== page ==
Gandhi is Given Exclusive Authority Over the Indian National Congress
In December 1921, Gandhi was invested with executive authority on behalf of the Indian National Congress.
Under his leadership, the Congress was reorganized with a new constitution, with the goal of Swaraj. Membership in the party was opened to anyone prepared to pay a token fee. A hierarchy of committees was set up to improve discipline, transforming the party from an elite organization to one of mass national appeal. Gandhi expanded his non-violence platform to include the swadeshi policy — the boycott of foreign-made goods, especially British goods. Linked to this was his advocacy that khadi (homespun cloth) be worn by all Indians instead of British-made textiles. Gandhi exhorted Indian men and women, rich or poor, to spend time each day spinning khadi in support of the independence movement. This was a strategy to inculcate discipline and dedication to weed out the unwilling and ambitious, and to include women in the movement at a time when many thought that such activities were not respectable activities for women. In addition to boycotting British products, Gandhi urged the people to boycott British educational institutions and law courts, to resign from government employment, and to forsake British titles and honours.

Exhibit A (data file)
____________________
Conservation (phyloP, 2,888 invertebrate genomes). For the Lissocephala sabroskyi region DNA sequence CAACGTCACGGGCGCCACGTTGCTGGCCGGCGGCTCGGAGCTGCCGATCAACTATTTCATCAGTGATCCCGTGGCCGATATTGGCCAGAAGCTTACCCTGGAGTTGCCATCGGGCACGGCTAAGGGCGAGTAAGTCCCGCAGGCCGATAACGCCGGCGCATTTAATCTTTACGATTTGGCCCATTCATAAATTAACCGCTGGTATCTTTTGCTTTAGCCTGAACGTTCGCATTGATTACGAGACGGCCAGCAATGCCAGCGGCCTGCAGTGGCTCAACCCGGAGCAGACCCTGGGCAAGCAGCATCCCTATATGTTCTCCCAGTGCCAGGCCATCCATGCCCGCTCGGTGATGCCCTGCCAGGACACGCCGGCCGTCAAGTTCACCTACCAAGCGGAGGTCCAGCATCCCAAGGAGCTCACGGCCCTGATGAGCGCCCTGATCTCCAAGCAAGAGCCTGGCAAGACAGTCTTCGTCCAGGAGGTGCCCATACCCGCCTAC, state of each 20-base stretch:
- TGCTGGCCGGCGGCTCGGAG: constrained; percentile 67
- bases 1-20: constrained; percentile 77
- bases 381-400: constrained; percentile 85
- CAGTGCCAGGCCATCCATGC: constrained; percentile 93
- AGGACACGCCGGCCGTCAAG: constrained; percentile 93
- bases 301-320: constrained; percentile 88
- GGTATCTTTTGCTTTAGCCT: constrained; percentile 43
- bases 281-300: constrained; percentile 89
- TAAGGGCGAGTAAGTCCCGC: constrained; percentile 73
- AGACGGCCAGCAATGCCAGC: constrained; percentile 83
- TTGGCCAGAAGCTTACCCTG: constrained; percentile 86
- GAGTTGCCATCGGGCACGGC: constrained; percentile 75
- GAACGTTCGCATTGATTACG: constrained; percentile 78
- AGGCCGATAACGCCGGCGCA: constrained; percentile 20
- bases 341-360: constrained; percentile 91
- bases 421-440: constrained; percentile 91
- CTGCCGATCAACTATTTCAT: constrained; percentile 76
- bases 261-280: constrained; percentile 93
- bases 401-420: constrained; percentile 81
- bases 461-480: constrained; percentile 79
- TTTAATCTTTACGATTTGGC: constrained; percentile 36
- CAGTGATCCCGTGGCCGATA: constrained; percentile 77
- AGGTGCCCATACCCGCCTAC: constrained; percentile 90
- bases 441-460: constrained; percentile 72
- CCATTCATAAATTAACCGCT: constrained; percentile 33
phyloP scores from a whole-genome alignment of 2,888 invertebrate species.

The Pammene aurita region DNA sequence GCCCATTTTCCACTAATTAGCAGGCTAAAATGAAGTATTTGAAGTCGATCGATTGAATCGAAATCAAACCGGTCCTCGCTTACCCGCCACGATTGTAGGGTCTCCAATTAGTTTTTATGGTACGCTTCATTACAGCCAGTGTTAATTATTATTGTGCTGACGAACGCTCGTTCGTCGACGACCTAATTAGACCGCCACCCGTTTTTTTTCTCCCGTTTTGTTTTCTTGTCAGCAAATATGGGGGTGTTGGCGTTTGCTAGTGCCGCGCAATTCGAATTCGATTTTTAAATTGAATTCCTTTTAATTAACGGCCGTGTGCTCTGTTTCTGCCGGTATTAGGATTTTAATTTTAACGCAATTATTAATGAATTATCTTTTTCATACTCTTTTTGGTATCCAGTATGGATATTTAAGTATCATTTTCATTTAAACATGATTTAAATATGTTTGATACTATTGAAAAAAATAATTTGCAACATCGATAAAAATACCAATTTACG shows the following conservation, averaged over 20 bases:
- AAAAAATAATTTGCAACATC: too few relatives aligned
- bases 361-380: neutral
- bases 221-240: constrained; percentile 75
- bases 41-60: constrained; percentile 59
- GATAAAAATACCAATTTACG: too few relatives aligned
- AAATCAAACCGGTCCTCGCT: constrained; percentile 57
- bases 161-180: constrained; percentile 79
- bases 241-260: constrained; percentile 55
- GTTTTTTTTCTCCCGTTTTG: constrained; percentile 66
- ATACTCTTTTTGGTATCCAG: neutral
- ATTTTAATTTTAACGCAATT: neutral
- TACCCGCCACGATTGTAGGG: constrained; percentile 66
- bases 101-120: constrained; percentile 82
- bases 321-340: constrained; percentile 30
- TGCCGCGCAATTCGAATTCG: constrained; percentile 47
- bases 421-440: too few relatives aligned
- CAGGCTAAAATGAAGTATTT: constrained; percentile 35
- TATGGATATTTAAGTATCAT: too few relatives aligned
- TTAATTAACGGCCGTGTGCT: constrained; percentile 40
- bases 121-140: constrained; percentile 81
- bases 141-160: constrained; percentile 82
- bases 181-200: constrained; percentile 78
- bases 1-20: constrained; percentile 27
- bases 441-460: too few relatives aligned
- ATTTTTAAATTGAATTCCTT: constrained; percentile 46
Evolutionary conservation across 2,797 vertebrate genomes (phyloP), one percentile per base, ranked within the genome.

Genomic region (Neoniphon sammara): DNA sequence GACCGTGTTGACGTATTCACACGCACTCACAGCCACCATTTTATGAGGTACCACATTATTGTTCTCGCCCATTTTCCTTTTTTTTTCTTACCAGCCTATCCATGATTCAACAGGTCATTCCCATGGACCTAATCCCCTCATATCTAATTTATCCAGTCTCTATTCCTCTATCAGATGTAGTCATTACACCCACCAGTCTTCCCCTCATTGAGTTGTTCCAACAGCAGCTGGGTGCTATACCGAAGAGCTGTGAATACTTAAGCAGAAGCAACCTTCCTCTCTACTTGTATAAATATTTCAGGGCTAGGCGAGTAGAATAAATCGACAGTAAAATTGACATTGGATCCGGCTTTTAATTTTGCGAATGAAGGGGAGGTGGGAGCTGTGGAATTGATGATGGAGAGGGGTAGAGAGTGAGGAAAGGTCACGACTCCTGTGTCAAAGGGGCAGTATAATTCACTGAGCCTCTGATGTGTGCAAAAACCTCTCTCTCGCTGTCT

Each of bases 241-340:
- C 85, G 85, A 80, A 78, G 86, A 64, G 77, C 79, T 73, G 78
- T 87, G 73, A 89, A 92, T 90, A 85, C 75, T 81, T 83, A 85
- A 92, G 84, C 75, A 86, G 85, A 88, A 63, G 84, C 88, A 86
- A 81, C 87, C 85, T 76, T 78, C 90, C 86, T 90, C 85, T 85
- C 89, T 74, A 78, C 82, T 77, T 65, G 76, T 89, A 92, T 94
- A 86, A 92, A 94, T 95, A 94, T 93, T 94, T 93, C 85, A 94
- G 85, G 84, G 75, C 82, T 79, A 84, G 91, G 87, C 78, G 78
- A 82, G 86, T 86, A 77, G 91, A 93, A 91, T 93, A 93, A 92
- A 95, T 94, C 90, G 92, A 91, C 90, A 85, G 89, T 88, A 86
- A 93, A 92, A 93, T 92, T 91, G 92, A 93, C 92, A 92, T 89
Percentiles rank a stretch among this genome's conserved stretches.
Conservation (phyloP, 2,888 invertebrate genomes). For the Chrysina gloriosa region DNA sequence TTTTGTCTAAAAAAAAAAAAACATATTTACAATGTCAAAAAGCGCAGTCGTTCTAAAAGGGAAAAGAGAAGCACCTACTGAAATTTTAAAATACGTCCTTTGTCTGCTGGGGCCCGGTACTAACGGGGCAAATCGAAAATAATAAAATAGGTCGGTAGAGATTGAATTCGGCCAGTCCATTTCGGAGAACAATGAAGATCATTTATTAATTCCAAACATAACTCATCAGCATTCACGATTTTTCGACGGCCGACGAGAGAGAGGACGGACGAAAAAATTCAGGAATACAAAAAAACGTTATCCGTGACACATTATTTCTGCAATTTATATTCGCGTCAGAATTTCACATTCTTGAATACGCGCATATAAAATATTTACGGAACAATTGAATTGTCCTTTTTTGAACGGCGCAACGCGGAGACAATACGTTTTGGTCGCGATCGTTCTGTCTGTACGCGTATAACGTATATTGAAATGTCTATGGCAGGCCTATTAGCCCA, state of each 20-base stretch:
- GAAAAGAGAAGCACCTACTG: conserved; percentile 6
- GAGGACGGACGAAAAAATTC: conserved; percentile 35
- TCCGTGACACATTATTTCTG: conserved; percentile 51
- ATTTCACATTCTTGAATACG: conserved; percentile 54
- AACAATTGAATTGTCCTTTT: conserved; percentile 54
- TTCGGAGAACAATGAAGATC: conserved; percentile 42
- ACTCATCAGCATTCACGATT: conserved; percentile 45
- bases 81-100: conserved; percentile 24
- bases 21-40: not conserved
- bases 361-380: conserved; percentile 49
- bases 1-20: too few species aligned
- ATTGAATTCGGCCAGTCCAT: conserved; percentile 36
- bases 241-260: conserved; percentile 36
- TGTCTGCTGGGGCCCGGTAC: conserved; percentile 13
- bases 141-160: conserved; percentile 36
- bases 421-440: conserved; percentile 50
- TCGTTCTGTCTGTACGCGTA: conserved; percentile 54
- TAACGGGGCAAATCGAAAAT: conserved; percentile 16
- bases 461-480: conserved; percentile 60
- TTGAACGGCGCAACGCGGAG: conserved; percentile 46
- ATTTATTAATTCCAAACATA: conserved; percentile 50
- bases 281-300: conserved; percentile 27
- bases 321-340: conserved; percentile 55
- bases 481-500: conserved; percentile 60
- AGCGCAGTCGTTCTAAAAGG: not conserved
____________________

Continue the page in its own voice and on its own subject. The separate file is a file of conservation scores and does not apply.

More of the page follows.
In December 1921 [the Indian National Congress] invested him with authority to launch a mass movement. Mass civil disobedience was, in the words of Gandhi, "an earthquake, a sort of general upheaval on the political plane—the Government ceases to function… the police stations, the courts, offices, etc., all cease to be Government property and shall be taken charge of by the people." He proposed to proceed cautiously. His plan was to launch civil disobedience in one district; if it succeeded he proposed to extend it to the adjacent districts, and so on, until the whole of India was liberated. But he gave a clear warning that if violence broke out in any form in any part of the country, the movement would lose its character as a movement of peace, "even as a lute would begin to emit notes of discord the moment a single string snaps."
Gandhi's Life, Part Nine